When Jacob Wonderbar went out to editors I really thought I was going to be completely cool about the submission process. I’m an agent! I’ve seen this before! I’ve sold projects that were out on submission for six months and even a year! How hard could it be?
So. Being a Big Bad Experienced Agent, how long did it take me to crack?
A week and a half.
A WEEK AND A HALF.
That’s how long it took before I woke up in the middle of the night to check my e-mail and whisper, “It’s not going to sell! It’s not going to sell. I can’t believe it, it’s not going to sell.”
Now, bear in mind that I know that even when books sell they almost never sell in a week and a half. I know that!! A book selling in a week and a half is almost unheard of. But for some reason everything I knew went out the window. It’s like I turned into a doctor who’s afraid of needles.
Luckily I was able to keep my panic within the walls of my apartment, but all the same. The experience gave me a huge new respect for just how hard it is to be waiting to hear about your manuscript.
Writing is hard. It’s hard, it’s time-consuming, it’s solitary… it’s hard. But at least it’s within your control. You can change things, you can work harder and revise more, and it’s all within your reach. Writing is the fun part.
The frustrating thing about submitting to agents and editors is that there’s nothing. you. can. do. about. it. Once you hit send you’re at their mercy. The stress of always wondering if today is the day you’re going to receive good or bad news, of always sneaking peeks at your e-mail, and trying to be cool and composed in front of the people who are invested in your work, and hearing all those nos before you get your yeses…. it’s a steady stress that wears you down.
Everyone has their breaking point. Turns out mine is embarrassingly short.
Now that I’ve gone through this myself, I really really try as much as I can to avoid keeping people waiting. I try so hard to keep waiting to a minimum. At the same time, a certain amount of time is just built into the process simply because it takes a long time to read a lot of different projects.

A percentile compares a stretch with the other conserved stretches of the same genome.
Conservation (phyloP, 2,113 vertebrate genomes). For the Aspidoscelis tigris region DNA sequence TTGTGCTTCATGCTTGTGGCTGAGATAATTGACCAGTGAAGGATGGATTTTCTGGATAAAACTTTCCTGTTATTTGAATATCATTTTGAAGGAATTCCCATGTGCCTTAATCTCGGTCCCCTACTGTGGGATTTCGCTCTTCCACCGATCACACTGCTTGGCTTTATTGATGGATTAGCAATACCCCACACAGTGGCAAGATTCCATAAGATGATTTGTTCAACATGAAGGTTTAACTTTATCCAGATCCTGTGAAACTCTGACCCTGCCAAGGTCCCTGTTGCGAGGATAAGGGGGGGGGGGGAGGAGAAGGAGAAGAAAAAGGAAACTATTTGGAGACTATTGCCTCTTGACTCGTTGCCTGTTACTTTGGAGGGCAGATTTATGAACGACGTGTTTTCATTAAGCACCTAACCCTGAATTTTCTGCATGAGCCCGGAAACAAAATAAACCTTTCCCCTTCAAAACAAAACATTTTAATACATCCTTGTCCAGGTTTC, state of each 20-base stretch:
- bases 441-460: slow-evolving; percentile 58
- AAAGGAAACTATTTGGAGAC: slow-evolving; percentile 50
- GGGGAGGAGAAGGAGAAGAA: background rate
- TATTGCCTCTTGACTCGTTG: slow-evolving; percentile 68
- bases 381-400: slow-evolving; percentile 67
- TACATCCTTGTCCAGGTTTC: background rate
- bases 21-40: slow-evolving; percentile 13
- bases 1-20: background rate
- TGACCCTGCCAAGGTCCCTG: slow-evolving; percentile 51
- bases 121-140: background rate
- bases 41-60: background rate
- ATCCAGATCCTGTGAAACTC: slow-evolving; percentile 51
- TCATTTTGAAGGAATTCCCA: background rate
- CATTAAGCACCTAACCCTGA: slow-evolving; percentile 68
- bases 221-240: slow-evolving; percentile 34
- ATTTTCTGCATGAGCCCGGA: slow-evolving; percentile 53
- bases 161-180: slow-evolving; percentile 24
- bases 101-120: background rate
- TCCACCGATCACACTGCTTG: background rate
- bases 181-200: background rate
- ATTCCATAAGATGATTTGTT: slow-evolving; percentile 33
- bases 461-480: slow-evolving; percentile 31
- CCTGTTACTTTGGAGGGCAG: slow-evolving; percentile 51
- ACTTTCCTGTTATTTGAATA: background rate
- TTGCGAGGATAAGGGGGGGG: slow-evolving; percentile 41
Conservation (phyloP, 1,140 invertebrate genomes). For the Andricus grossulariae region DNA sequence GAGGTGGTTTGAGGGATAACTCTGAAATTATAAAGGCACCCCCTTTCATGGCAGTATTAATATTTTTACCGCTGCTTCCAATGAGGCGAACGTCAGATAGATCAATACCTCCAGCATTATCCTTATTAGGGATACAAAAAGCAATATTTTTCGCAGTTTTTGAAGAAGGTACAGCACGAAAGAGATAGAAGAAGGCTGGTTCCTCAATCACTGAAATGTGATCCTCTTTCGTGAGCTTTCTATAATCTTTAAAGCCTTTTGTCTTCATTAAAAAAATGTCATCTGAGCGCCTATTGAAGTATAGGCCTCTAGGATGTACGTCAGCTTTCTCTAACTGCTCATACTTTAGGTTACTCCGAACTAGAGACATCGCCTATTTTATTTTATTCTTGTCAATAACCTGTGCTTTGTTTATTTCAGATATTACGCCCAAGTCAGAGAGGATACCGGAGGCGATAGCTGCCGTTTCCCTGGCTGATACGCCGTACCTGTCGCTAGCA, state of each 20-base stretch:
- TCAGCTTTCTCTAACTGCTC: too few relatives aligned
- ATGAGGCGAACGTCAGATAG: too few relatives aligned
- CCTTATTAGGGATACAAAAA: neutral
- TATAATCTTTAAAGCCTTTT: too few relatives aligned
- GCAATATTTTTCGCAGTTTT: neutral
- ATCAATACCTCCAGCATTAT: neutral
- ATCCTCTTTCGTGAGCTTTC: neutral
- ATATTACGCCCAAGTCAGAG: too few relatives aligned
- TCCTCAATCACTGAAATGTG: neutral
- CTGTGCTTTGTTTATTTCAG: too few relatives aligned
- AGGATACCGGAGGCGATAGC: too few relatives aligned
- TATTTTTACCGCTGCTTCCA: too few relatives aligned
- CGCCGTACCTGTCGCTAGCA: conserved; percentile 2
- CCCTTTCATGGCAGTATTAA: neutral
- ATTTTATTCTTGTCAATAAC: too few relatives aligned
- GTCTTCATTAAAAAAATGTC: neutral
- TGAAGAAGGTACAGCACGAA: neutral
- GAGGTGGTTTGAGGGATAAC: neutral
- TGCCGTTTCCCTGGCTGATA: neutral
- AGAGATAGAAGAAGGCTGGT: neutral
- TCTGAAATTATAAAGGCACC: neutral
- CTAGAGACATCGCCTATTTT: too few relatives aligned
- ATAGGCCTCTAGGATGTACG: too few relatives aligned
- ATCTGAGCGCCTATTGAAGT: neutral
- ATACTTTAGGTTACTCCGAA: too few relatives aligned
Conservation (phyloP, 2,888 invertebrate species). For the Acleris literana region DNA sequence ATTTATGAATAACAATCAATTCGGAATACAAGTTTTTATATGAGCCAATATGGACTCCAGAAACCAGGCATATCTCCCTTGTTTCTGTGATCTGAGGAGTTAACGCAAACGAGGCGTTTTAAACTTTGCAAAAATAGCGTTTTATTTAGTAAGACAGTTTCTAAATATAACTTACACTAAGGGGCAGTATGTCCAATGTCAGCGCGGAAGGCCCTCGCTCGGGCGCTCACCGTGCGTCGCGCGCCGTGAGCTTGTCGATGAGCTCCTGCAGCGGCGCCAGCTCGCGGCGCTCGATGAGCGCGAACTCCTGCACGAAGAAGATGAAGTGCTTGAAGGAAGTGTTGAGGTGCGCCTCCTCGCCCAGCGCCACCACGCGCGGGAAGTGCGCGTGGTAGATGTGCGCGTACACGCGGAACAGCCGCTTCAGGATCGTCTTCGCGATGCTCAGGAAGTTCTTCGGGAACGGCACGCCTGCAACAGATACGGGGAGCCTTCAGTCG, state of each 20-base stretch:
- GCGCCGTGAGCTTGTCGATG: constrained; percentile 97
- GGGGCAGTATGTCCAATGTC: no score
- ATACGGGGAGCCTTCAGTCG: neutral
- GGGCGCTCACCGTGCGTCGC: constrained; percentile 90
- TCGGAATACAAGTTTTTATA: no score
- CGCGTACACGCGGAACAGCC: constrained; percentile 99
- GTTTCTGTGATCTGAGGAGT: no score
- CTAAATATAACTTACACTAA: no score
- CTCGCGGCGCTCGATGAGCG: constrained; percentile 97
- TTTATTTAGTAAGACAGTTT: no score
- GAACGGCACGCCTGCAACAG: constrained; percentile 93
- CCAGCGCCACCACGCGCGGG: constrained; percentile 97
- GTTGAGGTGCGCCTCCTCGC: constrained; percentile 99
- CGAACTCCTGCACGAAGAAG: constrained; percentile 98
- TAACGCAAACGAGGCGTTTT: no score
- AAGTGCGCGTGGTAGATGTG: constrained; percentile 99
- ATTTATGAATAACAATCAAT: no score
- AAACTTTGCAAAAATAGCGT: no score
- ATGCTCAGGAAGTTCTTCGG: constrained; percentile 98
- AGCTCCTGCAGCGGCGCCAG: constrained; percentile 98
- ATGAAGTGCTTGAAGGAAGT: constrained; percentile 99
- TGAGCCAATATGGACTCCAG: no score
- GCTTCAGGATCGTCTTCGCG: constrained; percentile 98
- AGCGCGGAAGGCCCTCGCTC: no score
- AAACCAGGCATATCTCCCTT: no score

How do you cope with the waiting?
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Art: George Goodwin Kilburne – Awaiting the Return of the Fleet
Rhiannon Hart says
Lolcats. It's impossible to be sad when you look at a lolcat.
Ginger Clarks submitting my work right now, and I find I'm calm at the moment. Ask me again when Christmas rolls around and I still haven't heard anything…
Geoff Stokker says
The worst part is that you grasp at straws.
I live in South Africa and there is no market in SA for the kind of novels which I write so I've sent through queries to agents in New York.
My cell rings the other day and the thing I hear when I answer is an American woman saying 'Please hold, your call is being connected.' My mind immediately leaps to the possibility that an agent would like to read more than just the query letter and my whole body goes numb.
Turns out it was only an electronic switchboard routing the call from a company in SA.
Oh well. Now I'm preparing for round two of submissions.
Thank you all so much. Relieved to know I'm not the only one who lost it after two weeks "out there." 😀
Michael M. Hughes says
I want to see all of the rejections, despite each one ripping out a little hunk of my soul. Sometimes they are very complimentary, as you pointed out, and that gives me a morsel of hope to cling to. Most of the rejections I've been getting since my book started circulating have said nice things about my writing, the plot, and the characters, which, while it's nice to hear, makes me want to scream, "Well, why don't you want to buy it?!" It's that "just not right for us" nebulousness that I'm sure drives many of us to hard liquor or to consider giving up writing for something less painful — like professional kickboxing.
But I always keep in mind that I am incredibly fortunate to have found an agent who believes in me and my work. Repeated rejection is the price of entry to this profession. And it only takes *one* editor to say yes.
Jonathan Porter says
Okay, I know this is over ten years old, but I needed to hear this. I’ve had several editors like my manuscript, but felt they weren’t right for it; I’ve had others want to take my manuscript, but the higher-ups didn’t; I’ve also had 2 editors truly hate my manuscript and called me to question my purpose in this world. It’s been months, and I’m at my breaking point. God, I hope it ends soon.
Nathan Bransford says
Hang in there!